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Sinema dooms Democrats' push to pass voting rights legislation

Kyrsten Sinema
Kyrsten Sinema in 2019.

As Democrats in Washington, D.C., ramped up efforts to pass federal voting rights legislation, Arizona Sen. Kyrsten Sinema effectively doomed the effort in a floor speech on Thursday.

Sinema used the speech to double down on her opposition to changing Senate rules, even temporarily, to allow a simple majority in the chamber to pass a voting rights bill she says she favors.

“While I continue to support these bills, I will not support separate actions that worsen the underlying disease of division infecting our country,” Sinema said.

Since taking control of Congress and the White House last year, Democrats have vowed to counteract a wave of new state laws, inspired by former President Donald Trump’s false claims of a stolen election, that have made it harder to vote. But their efforts have stalled in the narrowly divided Senate, where they lack the 60 votes out of 100 to overcome a Republican filibuster.

Sinema argued preserving the 60-vote filibuster will help guard against further erosion between Republicans and Democrats.

“In recent years, nearly every party line response to the problems we face in this body, every partisan action taken to protect a cherished value has led us to more division, not less,” Sinema said.

Sinema’s speech came less than an hour before President Biden was due on Capitol Hill to push the Senate to bypass the filibuster. Doing so would allow Democrats to usher in the biggest overhaul of U.S. elections in a generation, striking down hurdles to voting enacted in the name of election security, reducing the influence of big money in politics and limiting partisan influence over the drawing of congressional districts. The package would create national election standards that would trump the state-level GOP laws. It would also restore the ability of the Justice Department to police election laws in states with a history of discrimination.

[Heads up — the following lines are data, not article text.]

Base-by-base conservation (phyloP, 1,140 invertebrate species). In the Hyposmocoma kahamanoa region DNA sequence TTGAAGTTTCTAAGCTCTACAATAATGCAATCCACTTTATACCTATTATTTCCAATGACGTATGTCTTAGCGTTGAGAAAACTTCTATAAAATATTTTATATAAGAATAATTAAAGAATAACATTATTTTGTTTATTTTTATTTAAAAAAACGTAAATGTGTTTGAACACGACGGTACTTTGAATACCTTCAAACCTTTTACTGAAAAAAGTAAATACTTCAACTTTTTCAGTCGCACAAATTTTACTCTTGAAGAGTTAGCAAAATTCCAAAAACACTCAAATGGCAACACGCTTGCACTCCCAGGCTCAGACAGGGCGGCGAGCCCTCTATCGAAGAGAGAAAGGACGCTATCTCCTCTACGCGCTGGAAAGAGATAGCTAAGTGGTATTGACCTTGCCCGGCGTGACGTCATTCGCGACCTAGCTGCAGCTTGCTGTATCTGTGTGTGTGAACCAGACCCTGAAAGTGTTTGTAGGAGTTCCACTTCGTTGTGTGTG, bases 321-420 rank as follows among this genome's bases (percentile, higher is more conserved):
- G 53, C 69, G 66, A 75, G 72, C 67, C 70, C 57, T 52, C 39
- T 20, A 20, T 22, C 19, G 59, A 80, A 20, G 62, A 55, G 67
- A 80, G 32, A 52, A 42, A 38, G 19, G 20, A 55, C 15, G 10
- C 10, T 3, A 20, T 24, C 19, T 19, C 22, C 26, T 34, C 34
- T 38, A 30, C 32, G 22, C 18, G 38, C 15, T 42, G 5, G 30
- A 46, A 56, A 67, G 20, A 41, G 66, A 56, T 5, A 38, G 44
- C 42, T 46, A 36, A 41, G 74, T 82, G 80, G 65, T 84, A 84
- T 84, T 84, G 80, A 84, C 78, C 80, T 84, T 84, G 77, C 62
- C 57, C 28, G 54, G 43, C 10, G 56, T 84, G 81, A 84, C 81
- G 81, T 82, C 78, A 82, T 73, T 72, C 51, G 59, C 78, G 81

For Democrats and Biden, the legislation is a political imperative. Failure to pass it would break a major campaign promise to Black voters, who helped hand Democrats control of the White House and Congress, and would come just before midterm elections when slim Democratic majorities will be on the line. 

In Arizona, leaders like Tucson Mayor Regina Romero have called for federal intervention as Republican-controlled state legislatures pass laws that make it harder to vote. Romero said Sinema’s loyalty to the Senate rules is “disappointing and quite frankly, short-sighted.”

“The assault on our democracy in state Capitols throughout the country will continue without federal action,” Romero said in a statement.

Martin Luther King III, the oldest son of the late civil rights leader, issued a statement accusing Sinema of siding with segregationist politicians.

"History will remember Senator Sinema unkindly,” he said. “While Senator Sinema remains stubborn in her ‘optimism,' Black and Brown Americans are losing their right to vote.”

Associated Press contributed to this story. 

EDITOR'S NOTE: The story has been updated to correct Sen. Kyrsten Sinema's quote. 

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Ben Giles is a senior editor at KJZZ.